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Wifi connection issues
#1
I'm having difficulty either getting wifi working, or when switching a box from ethernet to wifi.

A few times I've gone over to a friend's to show off Moode... and had difficulty going from my wifi to theirs.  Kinda crimps the evangelism...

I also notice that I have difficulty getting the 2.4ghz wifi working on my 3B+, that has both bands,  usually 5ghz is no problem, despite both being seen.  A possible issue here is the Ethernet and the 2.4ghz wifi radio seem to share the same MAC address, and the 5ghz has a different one?   Might that create issues?

When I go from wifi to ethernet,  then back to wifi, (2.4ghz)  I seem to have both working,  and even have seemed to connect to the IP that gets assigned to the wifi,  and have net access...  but if I pull the eth cable out,  the net access goes away,  so it's not really thru the air...

Hoping someone can shed some light on this,  and or point me in some ways of reading...  or tell me which logs and config files to start looking at....  Seems the 3B+ is the most problematic,  the 3B that has only a 2.4ghz radio is less so.
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#2
@JonPike

The current moOde WiFi configuration scheme is based on the assumption that a player is statically located and needs to know only a single network SSID and pw. "Set it and forget it" is the mantra.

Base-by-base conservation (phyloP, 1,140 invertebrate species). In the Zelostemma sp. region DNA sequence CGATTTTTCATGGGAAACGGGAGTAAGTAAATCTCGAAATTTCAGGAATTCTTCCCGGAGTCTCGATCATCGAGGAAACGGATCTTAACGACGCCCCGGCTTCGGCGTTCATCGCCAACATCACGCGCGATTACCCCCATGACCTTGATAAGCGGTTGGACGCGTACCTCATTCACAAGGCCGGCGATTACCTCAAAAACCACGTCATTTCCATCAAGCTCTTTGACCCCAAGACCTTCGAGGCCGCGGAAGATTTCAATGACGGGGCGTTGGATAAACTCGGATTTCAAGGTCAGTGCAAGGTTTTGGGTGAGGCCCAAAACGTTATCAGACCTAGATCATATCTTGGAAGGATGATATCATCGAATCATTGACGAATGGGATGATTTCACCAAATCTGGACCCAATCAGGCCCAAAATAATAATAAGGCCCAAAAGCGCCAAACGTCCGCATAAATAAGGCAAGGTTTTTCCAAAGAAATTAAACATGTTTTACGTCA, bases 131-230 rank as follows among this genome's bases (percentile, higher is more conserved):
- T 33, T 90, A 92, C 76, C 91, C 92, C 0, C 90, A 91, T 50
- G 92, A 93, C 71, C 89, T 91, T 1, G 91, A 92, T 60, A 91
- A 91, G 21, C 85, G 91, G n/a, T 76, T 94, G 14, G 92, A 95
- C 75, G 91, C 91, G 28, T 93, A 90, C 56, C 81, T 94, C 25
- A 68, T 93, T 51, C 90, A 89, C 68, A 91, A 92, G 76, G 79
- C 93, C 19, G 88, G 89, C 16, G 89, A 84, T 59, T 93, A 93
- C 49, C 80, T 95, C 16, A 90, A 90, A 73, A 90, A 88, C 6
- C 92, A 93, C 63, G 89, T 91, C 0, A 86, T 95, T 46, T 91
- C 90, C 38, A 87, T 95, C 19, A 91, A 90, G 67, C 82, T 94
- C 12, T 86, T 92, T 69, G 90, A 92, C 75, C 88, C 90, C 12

Moving to a different WiFi network is a nuisance. I'd say the easiest thing to do is to first reset moOde to run in AP mode, move the player to the new location, and then use a phone/tablet/whatever to connect to the moOde AP and configure for the new location, exactly as if configuring it for the first time. 

Going home again will necessitate repeating the same procedure.

Maybe in future there will be the ability for moOde to remember more than one network but that will require changes to the database, to the moOdeUI, and to the internal routines which detect the presence of an AP and connect to it. Just because my phone, my tablet, and my laptop can do it doesn't mean it was easy to implement. Rolleyes

As for your experience with your Ethernet and WiFI, some things you said don't add up for me. Whether it's a single-band or a dual-band WiFi transceiver, each RPi has only one on board and it has only one MAC address. This MAC address is necessarily different from the MAC address of the onboard Ethernet transceiver.